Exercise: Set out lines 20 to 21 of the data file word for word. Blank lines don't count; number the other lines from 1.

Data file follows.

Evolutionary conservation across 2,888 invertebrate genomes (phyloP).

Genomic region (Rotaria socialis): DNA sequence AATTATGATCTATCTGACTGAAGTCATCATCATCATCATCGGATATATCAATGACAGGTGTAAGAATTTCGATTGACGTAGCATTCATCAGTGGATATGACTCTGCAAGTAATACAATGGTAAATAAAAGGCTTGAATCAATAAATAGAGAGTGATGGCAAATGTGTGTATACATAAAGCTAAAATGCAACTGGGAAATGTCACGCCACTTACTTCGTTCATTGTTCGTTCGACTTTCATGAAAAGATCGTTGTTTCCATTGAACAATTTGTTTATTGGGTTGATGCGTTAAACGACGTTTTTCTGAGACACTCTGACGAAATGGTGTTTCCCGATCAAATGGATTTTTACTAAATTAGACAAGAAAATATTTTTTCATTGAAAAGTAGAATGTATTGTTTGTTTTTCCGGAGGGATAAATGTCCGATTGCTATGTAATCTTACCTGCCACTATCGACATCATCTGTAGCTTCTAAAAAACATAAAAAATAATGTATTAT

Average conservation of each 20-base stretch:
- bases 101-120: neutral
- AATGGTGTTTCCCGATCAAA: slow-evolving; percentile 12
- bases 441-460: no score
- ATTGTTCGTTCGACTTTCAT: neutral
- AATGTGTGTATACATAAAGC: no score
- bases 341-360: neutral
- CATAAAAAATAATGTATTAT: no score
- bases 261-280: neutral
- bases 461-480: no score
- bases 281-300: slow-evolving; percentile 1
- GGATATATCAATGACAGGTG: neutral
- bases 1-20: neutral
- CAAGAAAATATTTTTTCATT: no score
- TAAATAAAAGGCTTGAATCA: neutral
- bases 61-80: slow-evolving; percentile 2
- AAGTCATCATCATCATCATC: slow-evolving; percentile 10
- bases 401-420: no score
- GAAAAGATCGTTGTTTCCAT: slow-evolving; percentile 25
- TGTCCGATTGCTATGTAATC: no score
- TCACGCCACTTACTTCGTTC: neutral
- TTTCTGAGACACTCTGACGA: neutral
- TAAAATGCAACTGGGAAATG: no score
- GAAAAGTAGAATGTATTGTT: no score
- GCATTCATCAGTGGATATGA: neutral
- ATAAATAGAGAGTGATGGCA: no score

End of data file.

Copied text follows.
- bases 401-420: no score
- GAAAAGATCGTTGTTTCCAT: slow-evolving; percentile 25